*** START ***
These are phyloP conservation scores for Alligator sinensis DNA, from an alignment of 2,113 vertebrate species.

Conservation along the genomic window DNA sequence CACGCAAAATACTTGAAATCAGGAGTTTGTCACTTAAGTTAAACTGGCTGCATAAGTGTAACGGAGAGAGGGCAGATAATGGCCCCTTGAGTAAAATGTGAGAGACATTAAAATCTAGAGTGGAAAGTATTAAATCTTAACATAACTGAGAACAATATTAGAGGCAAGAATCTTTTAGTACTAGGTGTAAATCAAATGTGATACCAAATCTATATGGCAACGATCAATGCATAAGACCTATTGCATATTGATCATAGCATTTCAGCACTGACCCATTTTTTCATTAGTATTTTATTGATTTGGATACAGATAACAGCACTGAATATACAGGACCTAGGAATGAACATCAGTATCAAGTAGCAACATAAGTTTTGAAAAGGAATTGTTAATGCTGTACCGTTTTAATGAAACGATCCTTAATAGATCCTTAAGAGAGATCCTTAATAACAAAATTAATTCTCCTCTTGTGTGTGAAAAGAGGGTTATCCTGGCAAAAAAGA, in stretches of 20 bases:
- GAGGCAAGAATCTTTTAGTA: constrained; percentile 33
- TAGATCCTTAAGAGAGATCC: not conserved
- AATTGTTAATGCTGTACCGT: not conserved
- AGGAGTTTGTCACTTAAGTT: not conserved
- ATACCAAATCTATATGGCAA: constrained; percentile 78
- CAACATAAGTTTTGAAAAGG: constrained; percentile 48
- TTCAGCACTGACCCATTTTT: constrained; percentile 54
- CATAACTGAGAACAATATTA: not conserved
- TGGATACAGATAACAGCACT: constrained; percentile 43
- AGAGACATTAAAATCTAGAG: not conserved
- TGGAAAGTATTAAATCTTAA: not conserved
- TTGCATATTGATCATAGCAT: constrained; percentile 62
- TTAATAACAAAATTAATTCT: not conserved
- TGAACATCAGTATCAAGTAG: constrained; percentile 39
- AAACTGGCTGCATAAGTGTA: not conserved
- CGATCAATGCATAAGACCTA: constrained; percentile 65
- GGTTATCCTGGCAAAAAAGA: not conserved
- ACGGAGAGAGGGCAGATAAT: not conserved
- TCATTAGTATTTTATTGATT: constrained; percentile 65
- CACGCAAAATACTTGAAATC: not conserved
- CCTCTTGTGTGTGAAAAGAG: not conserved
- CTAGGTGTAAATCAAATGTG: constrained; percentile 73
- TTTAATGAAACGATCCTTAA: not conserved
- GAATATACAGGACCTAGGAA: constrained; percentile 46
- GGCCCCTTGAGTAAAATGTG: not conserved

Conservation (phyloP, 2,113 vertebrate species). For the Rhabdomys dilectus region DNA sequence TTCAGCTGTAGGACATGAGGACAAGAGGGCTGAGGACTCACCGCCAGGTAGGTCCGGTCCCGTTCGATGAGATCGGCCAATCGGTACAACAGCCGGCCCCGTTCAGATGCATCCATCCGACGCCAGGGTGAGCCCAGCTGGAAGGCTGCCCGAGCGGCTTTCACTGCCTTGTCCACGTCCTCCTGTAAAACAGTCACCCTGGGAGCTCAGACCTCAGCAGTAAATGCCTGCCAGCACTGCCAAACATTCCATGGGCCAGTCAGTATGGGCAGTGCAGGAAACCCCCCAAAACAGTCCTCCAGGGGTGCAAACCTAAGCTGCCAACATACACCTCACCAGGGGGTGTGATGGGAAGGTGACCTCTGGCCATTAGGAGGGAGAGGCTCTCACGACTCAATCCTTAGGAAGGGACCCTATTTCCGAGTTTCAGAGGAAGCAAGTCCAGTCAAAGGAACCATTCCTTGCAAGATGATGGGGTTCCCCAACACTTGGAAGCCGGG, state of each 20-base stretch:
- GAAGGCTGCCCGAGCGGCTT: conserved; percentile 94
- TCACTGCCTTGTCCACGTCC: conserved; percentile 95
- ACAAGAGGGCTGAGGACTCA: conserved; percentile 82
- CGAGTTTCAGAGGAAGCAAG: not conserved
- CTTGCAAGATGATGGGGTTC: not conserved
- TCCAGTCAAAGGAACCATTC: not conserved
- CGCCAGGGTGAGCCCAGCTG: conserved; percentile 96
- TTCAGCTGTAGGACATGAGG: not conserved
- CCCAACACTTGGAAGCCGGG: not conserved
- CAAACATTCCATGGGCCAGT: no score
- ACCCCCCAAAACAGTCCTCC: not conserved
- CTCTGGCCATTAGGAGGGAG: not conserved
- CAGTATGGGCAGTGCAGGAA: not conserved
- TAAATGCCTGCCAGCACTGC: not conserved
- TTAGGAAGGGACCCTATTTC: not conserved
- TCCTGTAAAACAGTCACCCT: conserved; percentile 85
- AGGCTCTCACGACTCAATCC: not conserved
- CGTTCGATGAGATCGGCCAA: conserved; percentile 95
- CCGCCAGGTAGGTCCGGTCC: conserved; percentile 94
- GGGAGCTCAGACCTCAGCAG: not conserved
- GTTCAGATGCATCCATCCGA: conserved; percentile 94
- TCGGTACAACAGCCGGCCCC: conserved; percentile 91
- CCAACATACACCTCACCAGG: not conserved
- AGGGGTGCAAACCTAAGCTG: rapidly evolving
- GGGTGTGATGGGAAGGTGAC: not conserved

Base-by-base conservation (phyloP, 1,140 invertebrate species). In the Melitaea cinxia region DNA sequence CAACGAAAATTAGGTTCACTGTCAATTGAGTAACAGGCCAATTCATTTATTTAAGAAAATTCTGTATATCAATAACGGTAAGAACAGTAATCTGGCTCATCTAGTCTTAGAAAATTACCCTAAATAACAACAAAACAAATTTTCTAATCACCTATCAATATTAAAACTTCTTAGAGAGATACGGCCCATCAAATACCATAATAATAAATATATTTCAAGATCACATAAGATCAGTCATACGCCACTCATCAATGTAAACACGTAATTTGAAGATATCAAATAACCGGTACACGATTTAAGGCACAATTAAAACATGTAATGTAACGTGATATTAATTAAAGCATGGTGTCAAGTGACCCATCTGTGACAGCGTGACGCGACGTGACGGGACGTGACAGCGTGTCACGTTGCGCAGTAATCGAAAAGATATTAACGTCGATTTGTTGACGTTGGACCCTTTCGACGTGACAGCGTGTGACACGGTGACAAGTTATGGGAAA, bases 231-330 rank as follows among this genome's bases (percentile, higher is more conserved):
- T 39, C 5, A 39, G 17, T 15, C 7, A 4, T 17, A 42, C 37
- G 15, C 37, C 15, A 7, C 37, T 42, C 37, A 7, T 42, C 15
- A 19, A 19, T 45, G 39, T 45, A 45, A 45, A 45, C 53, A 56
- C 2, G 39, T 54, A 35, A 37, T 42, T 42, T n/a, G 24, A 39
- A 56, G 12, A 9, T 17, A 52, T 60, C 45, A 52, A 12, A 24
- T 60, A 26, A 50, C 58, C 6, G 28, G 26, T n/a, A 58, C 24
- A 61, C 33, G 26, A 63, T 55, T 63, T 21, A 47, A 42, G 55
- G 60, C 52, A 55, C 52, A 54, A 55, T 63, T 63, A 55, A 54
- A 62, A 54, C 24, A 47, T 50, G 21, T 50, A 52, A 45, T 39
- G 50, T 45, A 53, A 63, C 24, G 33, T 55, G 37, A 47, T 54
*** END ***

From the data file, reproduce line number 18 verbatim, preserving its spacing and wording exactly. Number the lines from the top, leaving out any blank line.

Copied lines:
- CGATCAATGCATAAGACCTA: constrained; percentile 65